The United Christian Forum (UCF) has demanded urgent judicial and government intervention to check the rapid rise in incidents of violence, coercion and false arrests, traumatising the community. This persecution is most acute in states such as Uttar Pradesh, Madhya Pradesh, Chhattisgarh and Karnataka, the UCF said, citing data collected from its National Helpline Number 1800-208-4545 and human rights groups.
Although the year 2022 is not even halfway over, there already have been 207 cases of violence. Just in May this year, UCF recorded 57 cases. In 2021, the UCF had documented 505 cases, with Christmas seeing 16 acts of violence, including desecration and breaking of statues of Jesus Christ at a historic church in Haryana.
“This data flies in the face of statements by government functionaries and leaders of the ruling parties at the Centre and in the states that there is no persecution, and that there are only a few stray incidents by fringe elements," UCF National president Michael Williams said.
It is ironic that the culprits, many of whom film their acts of vandalism and physical violence on unarmed women and men, seem to defy the law; peaceful pastors and others are arrested on charges of “conversion” during routine prayer services.
In all such cases, the police is either a mute spectator, or an active participant in the persecution. Despite our appeals to senior officials and administrators, the police have failed to follow protocol, rules, and investigations.
More than one incident has taken place each day so far in 2022. There were 40 incidents in January, 35 in February, 33 in March, 40 in April and nearly double in May with 57 incidents in 31 days with almost two incidents a day.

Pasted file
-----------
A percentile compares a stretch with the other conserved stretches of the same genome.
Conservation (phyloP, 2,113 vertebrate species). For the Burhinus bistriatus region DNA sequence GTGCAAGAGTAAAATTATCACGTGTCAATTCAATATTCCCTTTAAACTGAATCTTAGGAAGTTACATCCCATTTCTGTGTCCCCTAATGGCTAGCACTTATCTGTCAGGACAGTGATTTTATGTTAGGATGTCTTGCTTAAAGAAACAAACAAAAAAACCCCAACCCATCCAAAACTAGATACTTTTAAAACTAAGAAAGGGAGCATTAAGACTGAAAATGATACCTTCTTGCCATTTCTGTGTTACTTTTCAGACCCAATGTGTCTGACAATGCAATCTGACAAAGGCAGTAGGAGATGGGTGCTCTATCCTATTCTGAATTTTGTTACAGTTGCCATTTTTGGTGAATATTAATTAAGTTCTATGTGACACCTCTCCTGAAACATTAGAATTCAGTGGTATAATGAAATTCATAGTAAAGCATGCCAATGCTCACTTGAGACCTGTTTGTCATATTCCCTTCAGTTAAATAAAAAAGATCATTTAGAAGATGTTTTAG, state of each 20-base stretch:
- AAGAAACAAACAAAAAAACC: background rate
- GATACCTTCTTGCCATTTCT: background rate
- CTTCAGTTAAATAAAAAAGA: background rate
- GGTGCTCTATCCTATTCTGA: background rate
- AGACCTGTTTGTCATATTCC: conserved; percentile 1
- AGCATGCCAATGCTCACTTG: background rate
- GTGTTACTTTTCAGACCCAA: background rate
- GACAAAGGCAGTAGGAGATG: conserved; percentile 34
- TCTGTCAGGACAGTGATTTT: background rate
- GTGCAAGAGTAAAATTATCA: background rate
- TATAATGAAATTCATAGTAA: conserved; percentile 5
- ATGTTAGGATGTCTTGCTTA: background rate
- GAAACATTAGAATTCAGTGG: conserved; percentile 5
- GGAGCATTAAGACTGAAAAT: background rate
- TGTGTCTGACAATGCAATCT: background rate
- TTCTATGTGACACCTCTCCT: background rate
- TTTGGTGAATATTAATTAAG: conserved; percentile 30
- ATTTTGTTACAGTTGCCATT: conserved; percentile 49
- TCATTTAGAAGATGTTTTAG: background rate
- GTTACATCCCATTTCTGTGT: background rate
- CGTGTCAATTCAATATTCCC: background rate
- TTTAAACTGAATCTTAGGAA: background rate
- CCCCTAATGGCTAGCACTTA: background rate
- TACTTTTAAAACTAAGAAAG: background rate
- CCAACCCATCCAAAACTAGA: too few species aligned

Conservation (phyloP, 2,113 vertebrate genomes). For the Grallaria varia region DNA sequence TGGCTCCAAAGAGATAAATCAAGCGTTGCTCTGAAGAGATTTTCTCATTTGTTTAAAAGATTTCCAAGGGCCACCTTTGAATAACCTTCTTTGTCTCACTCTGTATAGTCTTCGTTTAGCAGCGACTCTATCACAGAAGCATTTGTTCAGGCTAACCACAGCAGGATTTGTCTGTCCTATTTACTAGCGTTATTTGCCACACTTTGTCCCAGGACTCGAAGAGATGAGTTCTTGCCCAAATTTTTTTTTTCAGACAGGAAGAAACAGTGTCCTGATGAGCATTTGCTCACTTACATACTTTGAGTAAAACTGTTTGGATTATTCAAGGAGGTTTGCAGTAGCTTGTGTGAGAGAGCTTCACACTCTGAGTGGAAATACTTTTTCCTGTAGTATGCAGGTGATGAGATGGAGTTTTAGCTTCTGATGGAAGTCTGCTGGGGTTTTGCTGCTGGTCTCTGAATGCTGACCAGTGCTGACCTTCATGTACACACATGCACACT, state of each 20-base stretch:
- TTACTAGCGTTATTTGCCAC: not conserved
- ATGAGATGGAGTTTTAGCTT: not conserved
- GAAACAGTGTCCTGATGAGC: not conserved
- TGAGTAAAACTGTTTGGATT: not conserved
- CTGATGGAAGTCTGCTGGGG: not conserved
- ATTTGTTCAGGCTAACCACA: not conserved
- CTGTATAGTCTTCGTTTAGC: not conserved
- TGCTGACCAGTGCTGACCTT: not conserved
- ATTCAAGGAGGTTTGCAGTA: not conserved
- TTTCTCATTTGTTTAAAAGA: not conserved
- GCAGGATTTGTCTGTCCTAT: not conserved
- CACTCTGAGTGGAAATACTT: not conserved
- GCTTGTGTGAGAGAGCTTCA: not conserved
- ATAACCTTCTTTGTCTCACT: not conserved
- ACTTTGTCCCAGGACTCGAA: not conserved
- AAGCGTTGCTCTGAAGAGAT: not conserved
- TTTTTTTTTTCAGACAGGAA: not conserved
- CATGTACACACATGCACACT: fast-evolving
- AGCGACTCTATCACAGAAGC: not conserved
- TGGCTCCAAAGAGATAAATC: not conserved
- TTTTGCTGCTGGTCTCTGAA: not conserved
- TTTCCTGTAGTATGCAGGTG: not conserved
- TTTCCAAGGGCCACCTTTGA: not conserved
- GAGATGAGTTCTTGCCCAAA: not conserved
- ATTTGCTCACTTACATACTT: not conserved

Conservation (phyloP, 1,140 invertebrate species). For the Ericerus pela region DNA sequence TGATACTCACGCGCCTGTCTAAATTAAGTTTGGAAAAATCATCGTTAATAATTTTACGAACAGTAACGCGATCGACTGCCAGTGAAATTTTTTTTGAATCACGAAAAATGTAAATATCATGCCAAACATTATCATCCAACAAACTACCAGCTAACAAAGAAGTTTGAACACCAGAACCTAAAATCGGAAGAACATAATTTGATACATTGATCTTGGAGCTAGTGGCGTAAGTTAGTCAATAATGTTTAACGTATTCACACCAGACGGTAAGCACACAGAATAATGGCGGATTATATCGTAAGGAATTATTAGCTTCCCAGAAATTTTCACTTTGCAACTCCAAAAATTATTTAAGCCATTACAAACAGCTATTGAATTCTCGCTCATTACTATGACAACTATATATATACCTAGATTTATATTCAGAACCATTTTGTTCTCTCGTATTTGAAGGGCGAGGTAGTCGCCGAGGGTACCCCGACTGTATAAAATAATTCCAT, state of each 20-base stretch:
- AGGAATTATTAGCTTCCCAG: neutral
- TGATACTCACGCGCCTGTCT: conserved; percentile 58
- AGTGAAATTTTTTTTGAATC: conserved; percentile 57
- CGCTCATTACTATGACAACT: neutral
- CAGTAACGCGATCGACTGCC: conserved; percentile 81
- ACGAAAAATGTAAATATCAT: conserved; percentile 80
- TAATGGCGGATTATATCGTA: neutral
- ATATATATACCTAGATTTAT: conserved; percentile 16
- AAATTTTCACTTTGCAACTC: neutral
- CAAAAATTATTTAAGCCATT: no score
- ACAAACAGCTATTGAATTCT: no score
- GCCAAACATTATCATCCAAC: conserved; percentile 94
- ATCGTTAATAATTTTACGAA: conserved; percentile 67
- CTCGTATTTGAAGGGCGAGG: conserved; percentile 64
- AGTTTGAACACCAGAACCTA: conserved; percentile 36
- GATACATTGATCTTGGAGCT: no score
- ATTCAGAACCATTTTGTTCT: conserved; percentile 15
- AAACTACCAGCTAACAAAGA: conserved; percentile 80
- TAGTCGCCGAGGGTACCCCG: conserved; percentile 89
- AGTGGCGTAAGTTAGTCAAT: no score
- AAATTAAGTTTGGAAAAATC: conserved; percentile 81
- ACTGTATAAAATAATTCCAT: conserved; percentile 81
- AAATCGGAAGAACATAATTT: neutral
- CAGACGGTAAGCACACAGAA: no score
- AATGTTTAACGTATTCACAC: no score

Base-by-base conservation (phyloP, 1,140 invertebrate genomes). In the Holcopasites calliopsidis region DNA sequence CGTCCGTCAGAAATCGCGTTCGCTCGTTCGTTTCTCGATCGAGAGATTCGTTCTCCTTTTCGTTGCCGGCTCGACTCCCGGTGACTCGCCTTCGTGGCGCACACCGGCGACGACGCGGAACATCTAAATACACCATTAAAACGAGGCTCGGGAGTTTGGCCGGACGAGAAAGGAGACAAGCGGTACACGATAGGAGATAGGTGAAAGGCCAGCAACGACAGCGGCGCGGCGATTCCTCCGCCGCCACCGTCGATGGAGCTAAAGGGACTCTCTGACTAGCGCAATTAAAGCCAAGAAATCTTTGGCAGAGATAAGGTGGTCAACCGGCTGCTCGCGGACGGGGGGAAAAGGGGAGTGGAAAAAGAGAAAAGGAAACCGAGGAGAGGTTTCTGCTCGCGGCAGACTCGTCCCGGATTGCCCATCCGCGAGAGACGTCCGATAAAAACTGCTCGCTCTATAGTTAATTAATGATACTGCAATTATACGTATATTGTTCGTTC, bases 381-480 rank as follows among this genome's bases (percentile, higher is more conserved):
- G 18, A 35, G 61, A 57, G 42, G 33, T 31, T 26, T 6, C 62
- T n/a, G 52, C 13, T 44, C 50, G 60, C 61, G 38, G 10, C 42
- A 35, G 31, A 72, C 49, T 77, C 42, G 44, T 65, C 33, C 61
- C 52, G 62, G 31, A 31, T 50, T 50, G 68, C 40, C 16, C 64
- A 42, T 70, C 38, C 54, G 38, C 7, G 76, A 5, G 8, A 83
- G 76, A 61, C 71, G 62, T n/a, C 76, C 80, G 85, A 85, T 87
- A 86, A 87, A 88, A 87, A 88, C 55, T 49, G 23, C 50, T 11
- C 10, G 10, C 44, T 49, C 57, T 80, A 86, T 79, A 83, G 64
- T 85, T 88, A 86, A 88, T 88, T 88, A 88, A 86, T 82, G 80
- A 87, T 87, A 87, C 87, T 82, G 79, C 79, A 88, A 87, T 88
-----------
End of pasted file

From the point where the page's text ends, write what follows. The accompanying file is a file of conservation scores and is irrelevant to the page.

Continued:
There were 48 incidents in Uttar Pradesh, 44 in Chhattisgarh, 23 in Jharkhand and 14 in Madhya Pradesh. As the new anti-conversion ordinance is implemented in Karnataka, six cases were reported from the state.
Other than physical assaults, incidents include brutality against women, vandalism, forcible closure of churches, disruption of Sunday prayers and social ostracization which is most visible in small towns and villages. We cite two cases from Chhattisgarh and one from Uttar Pradesh as illustrative of the persecution of Christians.
On May 2, in Bastar district, a 65-year-old Christian woman and her son were threatened with a social boycott by the panchayat if they professed the Christian faith. The two maintained they were Christians and would remain so.
At this, they were attacked and severely injured. The woman sustained multiple injuries, including a wound on the head, and had to be hospitalised. A complaint has been filed before the Superintendent of Police and the District Collector.
On May 31, in Jaunpur district of Uttar Pradesh, a pastor was conducting a prayer service when a mob barged in, dragged him out, beat him up, saying he was converting people. The police, rather than acting against the assailants, arrested the pastor, booking him u/s 295A IPC (deliberate and malicious acts, intended to outrage religious feelings). He remained behind bars until his bail on 3rd June 2022.
As per the records of UCF, there were 127 incidents in 2014, 142 in 2015, 226 in 2016, 248 in 2017, 292 in 2018, 328 in 2019, 2020 in 279 (perhaps pandemic gave some relief to Indian Christians), and 505 incidents in 2021 and year 2022 so far till the end of May have witnessed 207 incidents in 151 days.
(The views expressed are personal)